shopping bag

Cooking / Events / Nutrition / Our story / Sustainability

The Economist Magazine and insects

April 15, 2016



Going way back…

The Economist have been writing about the benefits on the world eating insects for quite some time, in fact as far back as 2008. You could say that they were pretty ahead of the curve considering what has been happening over the last couple of years, with a number of food startups around the world making huge waves and breaking down consumer barriers. Long may it continue.

Here at Grub, we’ve been fortunate enough to have been supplying our insects for their street campaigns. It all started last year with their insect ice cream during the summer. It was a resounding success, and since the winter they’ve continued the trend and been using cricket powder to create crepes with a nutritional punch, but also benefitting from the great flavour of crickets, adding a gentle nutty flavour when combined with traditional flour.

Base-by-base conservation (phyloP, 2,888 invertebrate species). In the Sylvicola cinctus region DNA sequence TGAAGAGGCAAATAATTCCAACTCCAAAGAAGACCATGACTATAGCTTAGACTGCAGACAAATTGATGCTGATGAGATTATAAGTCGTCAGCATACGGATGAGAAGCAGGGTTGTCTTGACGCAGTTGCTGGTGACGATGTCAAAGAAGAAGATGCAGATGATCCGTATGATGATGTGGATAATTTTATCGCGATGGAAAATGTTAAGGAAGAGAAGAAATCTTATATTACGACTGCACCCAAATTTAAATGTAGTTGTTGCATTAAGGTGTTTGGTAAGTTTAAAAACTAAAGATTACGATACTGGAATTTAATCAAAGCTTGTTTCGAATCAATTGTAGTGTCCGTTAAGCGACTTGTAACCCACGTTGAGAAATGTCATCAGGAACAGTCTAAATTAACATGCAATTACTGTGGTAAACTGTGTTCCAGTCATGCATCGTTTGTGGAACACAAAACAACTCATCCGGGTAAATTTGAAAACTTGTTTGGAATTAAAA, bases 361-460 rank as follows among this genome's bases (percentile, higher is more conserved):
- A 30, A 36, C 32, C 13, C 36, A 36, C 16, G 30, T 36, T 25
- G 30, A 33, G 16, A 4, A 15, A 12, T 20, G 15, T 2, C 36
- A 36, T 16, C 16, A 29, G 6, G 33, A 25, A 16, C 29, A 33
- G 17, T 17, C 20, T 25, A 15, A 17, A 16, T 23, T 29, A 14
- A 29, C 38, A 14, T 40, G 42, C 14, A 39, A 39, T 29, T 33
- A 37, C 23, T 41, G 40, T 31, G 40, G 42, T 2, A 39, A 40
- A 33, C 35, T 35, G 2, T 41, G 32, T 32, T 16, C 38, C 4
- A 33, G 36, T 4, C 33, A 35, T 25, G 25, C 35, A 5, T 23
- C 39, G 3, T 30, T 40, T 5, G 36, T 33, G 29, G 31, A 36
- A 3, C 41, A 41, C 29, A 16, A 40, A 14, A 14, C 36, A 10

Why eat crickets

Products using the powder are a wonderful way to educate people about how great crickets are, which are high in protein (up to 69{e22e6aedff5e38d91c0a19c95f1b1c60988eef15dbec6ba65a655bbe267d2fba}), iron and calcium. Crickets also have all 9 essential amino acids (ones that the human body doesn’t naturally produce).

Crickets are also sustainable to farm, requiring farm less feed, water and land as their counterparts such as cows, chickens and pigs. In fact, a family of four eating food made using insect protein for one day a week for a year, would save the earth 650,000 litres of water per year.

Here’s a few more pictures just to show how great the crepes really are. If you see The Economist on a street near you, be sure to give them a try.